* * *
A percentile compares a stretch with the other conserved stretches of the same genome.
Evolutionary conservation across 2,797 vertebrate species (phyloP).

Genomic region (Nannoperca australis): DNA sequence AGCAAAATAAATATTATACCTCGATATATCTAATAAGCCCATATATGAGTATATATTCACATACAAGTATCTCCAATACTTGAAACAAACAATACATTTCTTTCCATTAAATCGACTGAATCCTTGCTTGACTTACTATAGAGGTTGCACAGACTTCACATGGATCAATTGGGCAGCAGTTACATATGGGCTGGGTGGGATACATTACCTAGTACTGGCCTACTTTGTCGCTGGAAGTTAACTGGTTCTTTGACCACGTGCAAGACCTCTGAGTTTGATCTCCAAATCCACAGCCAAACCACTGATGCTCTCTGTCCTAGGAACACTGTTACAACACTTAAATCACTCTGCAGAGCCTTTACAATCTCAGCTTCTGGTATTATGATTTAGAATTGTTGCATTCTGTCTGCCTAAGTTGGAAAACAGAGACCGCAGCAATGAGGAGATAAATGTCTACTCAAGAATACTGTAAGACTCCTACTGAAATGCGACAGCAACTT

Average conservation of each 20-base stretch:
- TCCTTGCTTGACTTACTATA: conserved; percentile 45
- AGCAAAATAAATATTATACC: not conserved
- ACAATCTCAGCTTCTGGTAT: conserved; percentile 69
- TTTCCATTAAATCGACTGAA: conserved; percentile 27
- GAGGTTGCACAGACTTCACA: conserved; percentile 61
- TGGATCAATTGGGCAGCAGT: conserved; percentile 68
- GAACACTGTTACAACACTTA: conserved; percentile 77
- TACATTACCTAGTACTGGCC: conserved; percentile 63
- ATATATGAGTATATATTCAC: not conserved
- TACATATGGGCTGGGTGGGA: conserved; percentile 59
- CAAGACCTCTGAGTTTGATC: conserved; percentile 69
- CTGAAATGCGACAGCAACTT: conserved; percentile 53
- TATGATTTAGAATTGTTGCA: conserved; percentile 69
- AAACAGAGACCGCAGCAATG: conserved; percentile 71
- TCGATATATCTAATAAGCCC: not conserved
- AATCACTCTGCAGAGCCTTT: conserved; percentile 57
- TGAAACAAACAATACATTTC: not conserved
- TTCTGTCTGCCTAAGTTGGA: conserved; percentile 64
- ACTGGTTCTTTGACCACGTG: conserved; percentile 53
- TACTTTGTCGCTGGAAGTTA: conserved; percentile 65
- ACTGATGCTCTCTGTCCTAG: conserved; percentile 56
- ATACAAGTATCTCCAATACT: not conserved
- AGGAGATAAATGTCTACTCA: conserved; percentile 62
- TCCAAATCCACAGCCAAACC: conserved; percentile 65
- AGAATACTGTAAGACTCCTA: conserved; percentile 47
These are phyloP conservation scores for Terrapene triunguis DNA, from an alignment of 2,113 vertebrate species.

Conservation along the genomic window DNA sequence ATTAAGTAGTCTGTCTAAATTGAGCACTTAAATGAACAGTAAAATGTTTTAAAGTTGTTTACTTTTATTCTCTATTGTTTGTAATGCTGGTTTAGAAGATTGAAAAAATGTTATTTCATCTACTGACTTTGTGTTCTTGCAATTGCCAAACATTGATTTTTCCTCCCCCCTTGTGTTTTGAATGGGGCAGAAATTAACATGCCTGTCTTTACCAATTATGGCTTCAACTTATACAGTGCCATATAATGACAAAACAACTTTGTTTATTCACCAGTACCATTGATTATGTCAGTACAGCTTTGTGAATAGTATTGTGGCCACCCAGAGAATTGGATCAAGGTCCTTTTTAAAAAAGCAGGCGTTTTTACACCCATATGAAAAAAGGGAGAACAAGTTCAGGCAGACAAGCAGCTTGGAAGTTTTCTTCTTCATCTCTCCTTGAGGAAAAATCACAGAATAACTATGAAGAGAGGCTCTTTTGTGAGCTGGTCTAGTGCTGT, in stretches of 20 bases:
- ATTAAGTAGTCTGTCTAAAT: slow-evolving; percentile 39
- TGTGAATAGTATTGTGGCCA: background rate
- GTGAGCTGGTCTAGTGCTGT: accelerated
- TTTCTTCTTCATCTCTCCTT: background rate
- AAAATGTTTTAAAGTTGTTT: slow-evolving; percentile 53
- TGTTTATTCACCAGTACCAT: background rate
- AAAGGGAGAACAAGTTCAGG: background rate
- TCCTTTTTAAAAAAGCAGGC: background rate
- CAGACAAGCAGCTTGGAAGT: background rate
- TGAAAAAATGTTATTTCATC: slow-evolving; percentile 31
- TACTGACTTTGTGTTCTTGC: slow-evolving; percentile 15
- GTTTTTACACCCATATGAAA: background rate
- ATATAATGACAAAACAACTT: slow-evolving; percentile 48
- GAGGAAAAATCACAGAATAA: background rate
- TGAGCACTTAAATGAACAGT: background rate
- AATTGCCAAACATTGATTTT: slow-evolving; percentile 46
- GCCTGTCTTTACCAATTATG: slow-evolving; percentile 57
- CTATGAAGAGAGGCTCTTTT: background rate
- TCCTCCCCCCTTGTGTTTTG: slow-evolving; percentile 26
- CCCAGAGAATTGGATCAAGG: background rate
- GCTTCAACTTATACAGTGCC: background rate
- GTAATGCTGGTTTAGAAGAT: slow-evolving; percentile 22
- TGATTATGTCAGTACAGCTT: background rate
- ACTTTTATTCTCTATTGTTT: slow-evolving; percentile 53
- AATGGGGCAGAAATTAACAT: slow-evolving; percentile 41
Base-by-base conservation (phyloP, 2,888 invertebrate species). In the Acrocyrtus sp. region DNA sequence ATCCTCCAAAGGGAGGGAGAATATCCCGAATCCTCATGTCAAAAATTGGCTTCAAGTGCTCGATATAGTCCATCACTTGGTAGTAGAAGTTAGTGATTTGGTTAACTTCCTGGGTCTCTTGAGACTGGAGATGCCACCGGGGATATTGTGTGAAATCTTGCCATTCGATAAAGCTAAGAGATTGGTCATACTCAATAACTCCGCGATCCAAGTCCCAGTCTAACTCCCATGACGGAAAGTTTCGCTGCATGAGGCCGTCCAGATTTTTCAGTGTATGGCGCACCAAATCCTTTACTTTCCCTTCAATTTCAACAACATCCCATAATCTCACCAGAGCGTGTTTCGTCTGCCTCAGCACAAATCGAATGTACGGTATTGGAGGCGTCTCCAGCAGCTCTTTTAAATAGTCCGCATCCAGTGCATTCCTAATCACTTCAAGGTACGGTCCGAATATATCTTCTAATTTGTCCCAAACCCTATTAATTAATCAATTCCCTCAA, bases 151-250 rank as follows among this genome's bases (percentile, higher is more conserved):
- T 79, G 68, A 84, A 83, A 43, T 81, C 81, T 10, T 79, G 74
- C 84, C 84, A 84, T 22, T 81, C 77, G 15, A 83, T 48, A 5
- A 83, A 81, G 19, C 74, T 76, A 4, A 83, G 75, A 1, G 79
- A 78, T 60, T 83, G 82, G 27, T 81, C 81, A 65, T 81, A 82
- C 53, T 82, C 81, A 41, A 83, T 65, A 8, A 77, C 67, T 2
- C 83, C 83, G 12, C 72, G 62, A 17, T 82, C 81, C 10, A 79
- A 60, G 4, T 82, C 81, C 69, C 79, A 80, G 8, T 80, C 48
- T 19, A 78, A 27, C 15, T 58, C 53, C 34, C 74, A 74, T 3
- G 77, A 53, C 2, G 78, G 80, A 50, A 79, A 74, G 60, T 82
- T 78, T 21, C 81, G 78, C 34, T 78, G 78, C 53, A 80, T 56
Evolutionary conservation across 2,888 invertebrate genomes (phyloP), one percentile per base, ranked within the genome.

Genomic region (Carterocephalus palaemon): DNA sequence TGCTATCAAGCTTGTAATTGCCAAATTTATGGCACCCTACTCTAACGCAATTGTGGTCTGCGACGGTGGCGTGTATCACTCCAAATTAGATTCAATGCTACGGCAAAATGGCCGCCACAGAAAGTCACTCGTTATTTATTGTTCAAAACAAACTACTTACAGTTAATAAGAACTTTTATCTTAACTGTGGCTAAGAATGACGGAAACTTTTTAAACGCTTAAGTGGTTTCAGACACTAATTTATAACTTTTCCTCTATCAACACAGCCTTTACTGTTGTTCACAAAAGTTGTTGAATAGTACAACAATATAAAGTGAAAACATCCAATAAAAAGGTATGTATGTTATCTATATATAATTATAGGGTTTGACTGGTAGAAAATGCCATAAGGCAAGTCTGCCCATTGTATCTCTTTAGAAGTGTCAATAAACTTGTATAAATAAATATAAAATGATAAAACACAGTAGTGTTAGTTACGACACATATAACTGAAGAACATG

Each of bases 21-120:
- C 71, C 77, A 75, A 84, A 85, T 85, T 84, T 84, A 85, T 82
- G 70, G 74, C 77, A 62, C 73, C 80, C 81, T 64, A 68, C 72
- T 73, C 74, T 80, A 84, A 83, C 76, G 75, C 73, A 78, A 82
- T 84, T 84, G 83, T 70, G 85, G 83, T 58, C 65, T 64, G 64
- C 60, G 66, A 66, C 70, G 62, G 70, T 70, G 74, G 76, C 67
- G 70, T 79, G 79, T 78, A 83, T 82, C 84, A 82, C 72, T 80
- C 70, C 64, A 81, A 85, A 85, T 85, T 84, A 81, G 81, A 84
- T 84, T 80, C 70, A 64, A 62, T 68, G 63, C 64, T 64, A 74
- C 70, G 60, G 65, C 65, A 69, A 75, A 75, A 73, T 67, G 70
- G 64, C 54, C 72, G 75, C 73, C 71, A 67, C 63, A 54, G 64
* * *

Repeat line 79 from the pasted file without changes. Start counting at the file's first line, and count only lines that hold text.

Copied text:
- C 70, G 60, G 65, C 65, A 69, A 75, A 75, A 73, T 67, G 70